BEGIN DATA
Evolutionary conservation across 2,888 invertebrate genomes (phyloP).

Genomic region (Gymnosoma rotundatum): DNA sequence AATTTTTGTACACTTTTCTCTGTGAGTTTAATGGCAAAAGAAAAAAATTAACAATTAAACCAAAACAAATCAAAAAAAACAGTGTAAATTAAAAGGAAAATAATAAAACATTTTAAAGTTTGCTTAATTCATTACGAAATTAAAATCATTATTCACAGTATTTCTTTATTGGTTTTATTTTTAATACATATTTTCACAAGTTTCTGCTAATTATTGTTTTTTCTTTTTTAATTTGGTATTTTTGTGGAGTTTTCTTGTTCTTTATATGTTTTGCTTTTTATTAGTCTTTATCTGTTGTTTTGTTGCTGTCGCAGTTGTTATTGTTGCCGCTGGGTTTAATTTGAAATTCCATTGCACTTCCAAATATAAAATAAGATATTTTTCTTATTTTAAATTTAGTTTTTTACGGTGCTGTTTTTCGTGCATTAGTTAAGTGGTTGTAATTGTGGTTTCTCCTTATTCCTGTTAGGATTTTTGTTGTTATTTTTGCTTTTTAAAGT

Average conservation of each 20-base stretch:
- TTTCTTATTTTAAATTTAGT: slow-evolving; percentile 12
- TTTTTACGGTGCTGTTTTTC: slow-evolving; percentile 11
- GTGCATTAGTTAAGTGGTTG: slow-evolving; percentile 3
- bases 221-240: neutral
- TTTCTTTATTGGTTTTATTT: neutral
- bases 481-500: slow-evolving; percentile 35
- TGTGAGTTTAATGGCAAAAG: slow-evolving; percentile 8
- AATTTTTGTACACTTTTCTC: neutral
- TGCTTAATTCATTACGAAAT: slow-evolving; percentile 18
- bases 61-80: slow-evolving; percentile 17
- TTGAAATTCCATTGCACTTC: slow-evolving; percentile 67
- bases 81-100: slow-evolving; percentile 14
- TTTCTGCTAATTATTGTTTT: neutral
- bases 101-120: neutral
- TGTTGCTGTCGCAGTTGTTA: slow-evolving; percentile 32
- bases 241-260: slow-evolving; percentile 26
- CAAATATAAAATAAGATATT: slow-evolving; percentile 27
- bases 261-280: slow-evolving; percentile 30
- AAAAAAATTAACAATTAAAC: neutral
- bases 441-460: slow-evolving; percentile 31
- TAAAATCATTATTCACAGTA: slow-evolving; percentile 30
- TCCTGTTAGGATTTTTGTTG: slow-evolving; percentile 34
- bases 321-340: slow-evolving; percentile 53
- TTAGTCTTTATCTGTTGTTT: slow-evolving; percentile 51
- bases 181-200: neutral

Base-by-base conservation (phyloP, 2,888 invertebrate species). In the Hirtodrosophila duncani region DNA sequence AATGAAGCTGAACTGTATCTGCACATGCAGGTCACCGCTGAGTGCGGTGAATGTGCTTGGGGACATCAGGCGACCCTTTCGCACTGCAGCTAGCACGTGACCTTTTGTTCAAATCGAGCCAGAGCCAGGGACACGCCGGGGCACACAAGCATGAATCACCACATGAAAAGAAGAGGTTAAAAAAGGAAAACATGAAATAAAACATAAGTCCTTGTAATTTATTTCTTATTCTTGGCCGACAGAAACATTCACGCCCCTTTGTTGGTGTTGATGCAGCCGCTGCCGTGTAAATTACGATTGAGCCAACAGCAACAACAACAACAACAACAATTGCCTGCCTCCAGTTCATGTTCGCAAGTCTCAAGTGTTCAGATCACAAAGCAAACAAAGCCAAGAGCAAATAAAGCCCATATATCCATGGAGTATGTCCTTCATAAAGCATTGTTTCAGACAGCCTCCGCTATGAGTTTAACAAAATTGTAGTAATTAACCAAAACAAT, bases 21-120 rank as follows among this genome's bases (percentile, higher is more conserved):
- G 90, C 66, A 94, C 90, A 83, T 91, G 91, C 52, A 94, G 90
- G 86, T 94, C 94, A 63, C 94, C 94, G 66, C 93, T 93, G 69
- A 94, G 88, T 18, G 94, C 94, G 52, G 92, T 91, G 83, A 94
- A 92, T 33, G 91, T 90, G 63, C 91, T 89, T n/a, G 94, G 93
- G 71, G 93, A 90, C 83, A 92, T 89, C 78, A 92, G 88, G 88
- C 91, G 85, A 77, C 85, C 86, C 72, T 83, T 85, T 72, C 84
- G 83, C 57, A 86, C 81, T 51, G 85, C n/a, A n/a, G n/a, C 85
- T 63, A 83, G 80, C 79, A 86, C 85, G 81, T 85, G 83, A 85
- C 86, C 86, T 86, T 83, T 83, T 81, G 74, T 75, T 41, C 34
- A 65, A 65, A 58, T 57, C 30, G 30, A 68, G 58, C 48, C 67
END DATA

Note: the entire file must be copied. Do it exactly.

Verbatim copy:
Evolutionary conservation across 2,888 invertebrate genomes (phyloP).

Genomic region (Gymnosoma rotundatum): DNA sequence AATTTTTGTACACTTTTCTCTGTGAGTTTAATGGCAAAAGAAAAAAATTAACAATTAAACCAAAACAAATCAAAAAAAACAGTGTAAATTAAAAGGAAAATAATAAAACATTTTAAAGTTTGCTTAATTCATTACGAAATTAAAATCATTATTCACAGTATTTCTTTATTGGTTTTATTTTTAATACATATTTTCACAAGTTTCTGCTAATTATTGTTTTTTCTTTTTTAATTTGGTATTTTTGTGGAGTTTTCTTGTTCTTTATATGTTTTGCTTTTTATTAGTCTTTATCTGTTGTTTTGTTGCTGTCGCAGTTGTTATTGTTGCCGCTGGGTTTAATTTGAAATTCCATTGCACTTCCAAATATAAAATAAGATATTTTTCTTATTTTAAATTTAGTTTTTTACGGTGCTGTTTTTCGTGCATTAGTTAAGTGGTTGTAATTGTGGTTTCTCCTTATTCCTGTTAGGATTTTTGTTGTTATTTTTGCTTTTTAAAGT

Average conservation of each 20-base stretch:
- TTTCTTATTTTAAATTTAGT: slow-evolving; percentile 12
- TTTTTACGGTGCTGTTTTTC: slow-evolving; percentile 11
- GTGCATTAGTTAAGTGGTTG: slow-evolving; percentile 3
- bases 221-240: neutral
- TTTCTTTATTGGTTTTATTT: neutral
- bases 481-500: slow-evolving; percentile 35
- TGTGAGTTTAATGGCAAAAG: slow-evolving; percentile 8
- AATTTTTGTACACTTTTCTC: neutral
- TGCTTAATTCATTACGAAAT: slow-evolving; percentile 18
- bases 61-80: slow-evolving; percentile 17
- TTGAAATTCCATTGCACTTC: slow-evolving; percentile 67
- bases 81-100: slow-evolving; percentile 14
- TTTCTGCTAATTATTGTTTT: neutral
- bases 101-120: neutral
- TGTTGCTGTCGCAGTTGTTA: slow-evolving; percentile 32
- bases 241-260: slow-evolving; percentile 26
- CAAATATAAAATAAGATATT: slow-evolving; percentile 27
- bases 261-280: slow-evolving; percentile 30
- AAAAAAATTAACAATTAAAC: neutral
- bases 441-460: slow-evolving; percentile 31
- TAAAATCATTATTCACAGTA: slow-evolving; percentile 30
- TCCTGTTAGGATTTTTGTTG: slow-evolving; percentile 34
- bases 321-340: slow-evolving; percentile 53
- TTAGTCTTTATCTGTTGTTT: slow-evolving; percentile 51
- bases 181-200: neutral

Base-by-base conservation (phyloP, 2,888 invertebrate species). In the Hirtodrosophila duncani region DNA sequence AATGAAGCTGAACTGTATCTGCACATGCAGGTCACCGCTGAGTGCGGTGAATGTGCTTGGGGACATCAGGCGACCCTTTCGCACTGCAGCTAGCACGTGACCTTTTGTTCAAATCGAGCCAGAGCCAGGGACACGCCGGGGCACACAAGCATGAATCACCACATGAAAAGAAGAGGTTAAAAAAGGAAAACATGAAATAAAACATAAGTCCTTGTAATTTATTTCTTATTCTTGGCCGACAGAAACATTCACGCCCCTTTGTTGGTGTTGATGCAGCCGCTGCCGTGTAAATTACGATTGAGCCAACAGCAACAACAACAACAACAACAATTGCCTGCCTCCAGTTCATGTTCGCAAGTCTCAAGTGTTCAGATCACAAAGCAAACAAAGCCAAGAGCAAATAAAGCCCATATATCCATGGAGTATGTCCTTCATAAAGCATTGTTTCAGACAGCCTCCGCTATGAGTTTAACAAAATTGTAGTAATTAACCAAAACAAT, bases 21-120 rank as follows among this genome's bases (percentile, higher is more conserved):
- G 90, C 66, A 94, C 90, A 83, T 91, G 91, C 52, A 94, G 90
- G 86, T 94, C 94, A 63, C 94, C 94, G 66, C 93, T 93, G 69
- A 94, G 88, T 18, G 94, C 94, G 52, G 92, T 91, G 83, A 94
- A 92, T 33, G 91, T 90, G 63, C 91, T 89, T n/a, G 94, G 93
- G 71, G 93, A 90, C 83, A 92, T 89, C 78, A 92, G 88, G 88
- C 91, G 85, A 77, C 85, C 86, C 72, T 83, T 85, T 72, C 84
- G 83, C 57, A 86, C 81, T 51, G 85, C n/a, A n/a, G n/a, C 85
- T 63, A 83, G 80, C 79, A 86, C 85, G 81, T 85, G 83, A 85
- C 86, C 86, T 86, T 83, T 83, T 81, G 74, T 75, T 41, C 34
- A 65, A 65, A 58, T 57, C 30, G 30, A 68, G 58, C 48, C 67